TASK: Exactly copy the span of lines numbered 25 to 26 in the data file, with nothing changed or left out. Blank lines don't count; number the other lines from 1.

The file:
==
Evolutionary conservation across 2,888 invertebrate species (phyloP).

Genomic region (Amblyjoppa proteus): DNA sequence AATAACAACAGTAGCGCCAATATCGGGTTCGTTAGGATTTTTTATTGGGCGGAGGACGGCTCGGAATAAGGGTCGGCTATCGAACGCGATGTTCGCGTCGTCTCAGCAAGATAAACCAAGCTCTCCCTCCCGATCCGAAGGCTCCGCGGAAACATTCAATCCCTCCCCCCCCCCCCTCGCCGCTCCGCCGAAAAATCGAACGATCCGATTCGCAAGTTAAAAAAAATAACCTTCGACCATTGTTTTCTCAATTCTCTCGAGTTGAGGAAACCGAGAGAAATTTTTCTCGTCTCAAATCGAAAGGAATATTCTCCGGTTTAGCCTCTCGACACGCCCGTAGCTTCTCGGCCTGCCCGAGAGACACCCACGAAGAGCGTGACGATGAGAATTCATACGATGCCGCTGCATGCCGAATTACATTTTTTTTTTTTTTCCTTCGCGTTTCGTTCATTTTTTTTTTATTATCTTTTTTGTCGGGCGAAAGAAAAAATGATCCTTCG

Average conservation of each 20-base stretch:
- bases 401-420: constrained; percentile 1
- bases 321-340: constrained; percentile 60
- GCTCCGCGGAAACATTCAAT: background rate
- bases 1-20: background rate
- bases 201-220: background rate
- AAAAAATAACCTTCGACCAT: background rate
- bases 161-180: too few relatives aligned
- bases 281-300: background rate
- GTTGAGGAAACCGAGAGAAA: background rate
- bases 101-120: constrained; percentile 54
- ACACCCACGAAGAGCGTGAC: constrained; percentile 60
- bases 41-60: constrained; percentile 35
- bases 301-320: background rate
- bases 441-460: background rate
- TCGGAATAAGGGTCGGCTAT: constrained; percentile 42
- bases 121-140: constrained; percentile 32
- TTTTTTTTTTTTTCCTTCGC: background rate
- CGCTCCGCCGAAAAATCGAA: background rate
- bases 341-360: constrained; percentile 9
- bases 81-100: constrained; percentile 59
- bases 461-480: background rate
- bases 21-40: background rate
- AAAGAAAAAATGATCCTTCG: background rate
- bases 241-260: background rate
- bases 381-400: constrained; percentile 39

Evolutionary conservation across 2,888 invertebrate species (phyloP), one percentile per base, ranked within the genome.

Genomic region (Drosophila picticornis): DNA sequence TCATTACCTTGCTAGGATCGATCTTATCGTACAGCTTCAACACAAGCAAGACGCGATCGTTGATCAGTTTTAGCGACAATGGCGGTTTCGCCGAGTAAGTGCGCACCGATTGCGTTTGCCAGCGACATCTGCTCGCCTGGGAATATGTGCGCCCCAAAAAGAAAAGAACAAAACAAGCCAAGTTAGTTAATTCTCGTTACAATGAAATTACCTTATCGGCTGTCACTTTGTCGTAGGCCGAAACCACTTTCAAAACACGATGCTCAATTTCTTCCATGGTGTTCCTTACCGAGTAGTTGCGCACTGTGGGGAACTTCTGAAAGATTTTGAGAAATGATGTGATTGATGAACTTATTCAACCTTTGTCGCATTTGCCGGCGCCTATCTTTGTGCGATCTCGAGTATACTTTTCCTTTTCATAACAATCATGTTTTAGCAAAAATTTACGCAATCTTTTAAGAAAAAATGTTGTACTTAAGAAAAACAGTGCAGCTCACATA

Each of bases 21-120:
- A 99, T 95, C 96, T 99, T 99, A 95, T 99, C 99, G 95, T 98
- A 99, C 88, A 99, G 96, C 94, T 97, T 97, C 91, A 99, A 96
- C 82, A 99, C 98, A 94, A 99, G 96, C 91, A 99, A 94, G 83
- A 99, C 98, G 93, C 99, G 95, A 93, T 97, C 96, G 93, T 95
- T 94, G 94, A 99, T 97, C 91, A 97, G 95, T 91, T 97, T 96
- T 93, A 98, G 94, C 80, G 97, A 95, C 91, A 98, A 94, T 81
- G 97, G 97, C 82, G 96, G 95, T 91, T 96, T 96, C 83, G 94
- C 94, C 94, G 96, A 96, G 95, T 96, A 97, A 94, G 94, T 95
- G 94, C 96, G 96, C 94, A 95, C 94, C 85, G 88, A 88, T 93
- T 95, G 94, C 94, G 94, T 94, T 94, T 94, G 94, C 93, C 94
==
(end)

- bases 21-40: background rate
- AAAGAAAAAATGATCCTTCG: background rate